The economic impact of COVID-19 pandemic on Seattle

KUOW Newsroom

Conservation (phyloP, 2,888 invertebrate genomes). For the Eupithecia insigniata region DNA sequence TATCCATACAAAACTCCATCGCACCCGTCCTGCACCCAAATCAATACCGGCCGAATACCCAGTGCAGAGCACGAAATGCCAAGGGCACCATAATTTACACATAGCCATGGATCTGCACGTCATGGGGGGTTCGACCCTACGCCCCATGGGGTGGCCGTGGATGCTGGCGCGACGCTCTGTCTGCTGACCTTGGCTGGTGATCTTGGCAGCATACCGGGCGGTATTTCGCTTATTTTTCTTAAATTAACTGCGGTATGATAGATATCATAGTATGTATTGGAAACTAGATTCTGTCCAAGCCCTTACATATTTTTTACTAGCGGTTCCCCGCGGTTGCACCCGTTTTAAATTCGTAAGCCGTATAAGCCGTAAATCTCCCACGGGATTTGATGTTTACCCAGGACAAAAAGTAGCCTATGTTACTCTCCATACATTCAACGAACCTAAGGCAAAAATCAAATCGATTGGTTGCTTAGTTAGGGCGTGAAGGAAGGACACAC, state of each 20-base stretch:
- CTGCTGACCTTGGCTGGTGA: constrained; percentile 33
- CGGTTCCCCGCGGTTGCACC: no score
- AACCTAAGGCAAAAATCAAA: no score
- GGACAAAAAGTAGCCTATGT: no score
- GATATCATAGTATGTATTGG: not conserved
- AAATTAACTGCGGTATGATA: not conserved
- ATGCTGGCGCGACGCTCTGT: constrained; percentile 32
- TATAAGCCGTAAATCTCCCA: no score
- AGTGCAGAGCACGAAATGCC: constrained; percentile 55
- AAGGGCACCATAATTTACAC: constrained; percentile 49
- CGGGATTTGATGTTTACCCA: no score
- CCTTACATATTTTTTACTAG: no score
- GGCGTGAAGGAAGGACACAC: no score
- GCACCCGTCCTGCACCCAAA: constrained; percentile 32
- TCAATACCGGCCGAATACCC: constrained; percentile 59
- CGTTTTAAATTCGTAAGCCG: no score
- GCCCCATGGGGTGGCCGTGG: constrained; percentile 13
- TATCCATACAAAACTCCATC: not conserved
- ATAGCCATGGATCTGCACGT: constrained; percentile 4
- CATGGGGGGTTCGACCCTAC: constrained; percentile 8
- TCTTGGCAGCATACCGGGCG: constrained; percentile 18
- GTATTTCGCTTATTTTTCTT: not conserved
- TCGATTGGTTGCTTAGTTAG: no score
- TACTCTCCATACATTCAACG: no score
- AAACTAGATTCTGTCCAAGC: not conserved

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Cast your mind back. I remember talking with you soon after the pandemic started. And you were describing looking out of your window and seeing hardly anybody on the street where what. He's seeing right now today. Well we have more activity than that there. There are some office. Workers are back that are back of course essential workers. There are things that are open today that we're not open a month ago. Museums like the seattle art museum and wing luke The pike place market has been just a great bright spot through all of this. They've never closed. They've had to adjust plenty. So that's a note of activity and usually it's a lot of tourists there. It's mostly locals that are coming from other neighborhoods in seattle downtown. So there's activity downtown. But we sure want more genders more activity but still i mean. The pandemic did take a major toll on downtown businesses. Can you give us a nutshell. Just what happened over the last year. Yes we all know. Downtowns are all about bringing people together and in a pandemic to stay apart for good reason so this pandemic has had a disproportionate impact on urban areas in our country and downtown seattle. Certainly and so. We've had one hundred sixty small businesses that have permanently closer restaurants and retailers office. Occupancy has been below twenty percent over the last couple of months of folks who are showing up at least a few days in their office during the week. Hotel occupancy is still hovering at twenty percent or below in some weeks and our major venues arts culture performance live music venues have have been shuttered for the most part throughout this period so this has been devastating economically to our downtown into downtown's across the country because when you're all about bringing people together a pandemic has significant impact on on how you function and that's what we've seen john. We are still dealing with this pandemic. we haven't turned a corner quite yet but it does seem that most adults who want a vaccine will be able to get one in the next few months. What could that mean for. The future of downtown really is a game changer and we. We have such a clear line of sight on the pace of vaccinations and win. A majority of adults in our community are going to be vaccinated because of the recent approval of the johnson and johnson vaccine. So it's going to allow office workers to return at some level here Early in the summer late spring. We're talking to employers and companies that are that are making those plans now and it's going allow for leisure travel to resume at higher levels throughout our country in seattle can compete really well for the domestic leisure travel business which we believe is going to be sort of the first type travel to return likely before business travel and likely before international travel. People are dying to get out. We want him to come to seattle so office. Workers in leisure travelers and the seattle. That maybe hasn't been downtown in the last year. We want to invite them back. There's plenty of that is open today and more to come. So that's where we're focused. Some folks are speculating. That this pandemic has forever changed. The nature of work and that many employees may simply work from home indefinitely which could mean way fewer people shopping and dining downtown. Are you worried about that potential shift. I do believe the office and work does get recalibrated but the office isn't going away by any means but it mean that some folks might work from home owners days a week. That's generally what the research in surveys. Both in our own community around the country are saying so. The office in the downtown still has an important role to play. When it comes to work and collaboration in shaping a company an organization's culture i do think it gets a re recalibrated doubt. So recalibrate it. If you've got fewer workers around who else possibly could be drawn down to the core to to kind of make up for the for the flow of energy that used to be there. We'll we're investing still record levels in in housing in downtown so more than seven thousand. Units of housing are currently under construction. Were connecting our city to downtown in ways that are going to help people to take a train from northgate in just a few months. That comes every couple of minutes right into downtown. So there's there's new ways to get downtown. We're significantly in housing. And then we're investing in generational infrastructure projects like the waterfront park and a great new arena seattle center. So there's going to be new things to see inexperienced downtown that weren't here prior to this pandemic and there's going to be lots of new businesses that come in into spaces that were vacated by businesses that had to close through this pandemic so this plenty to look forward to new investments new experiences that we're not here prior to this pandemic and we want to celebrate those in addition to everybody that made it through this pandemic and that's able to reopen. Is there a scenario where you might see that. The downtown doesn't recover. And what would that look like. And what would that mean. There's a lot at risk here. And i don't think we can take anything for granted and every great city has a great downtown. I haven't been to a great city without a thriving core in as a as a city here in seattle in a community. We we've made a big bet on a healthy thriving downtown. We've passed many levies to invest in families and education universal pre-k low income housing and a great park system that is betting on a healthy economically. Vital downtown so we have a lot at stake on what happens on these three square miles of land for the entire city and really the entire region. So we've got to get this writing. We can take nothing for granted.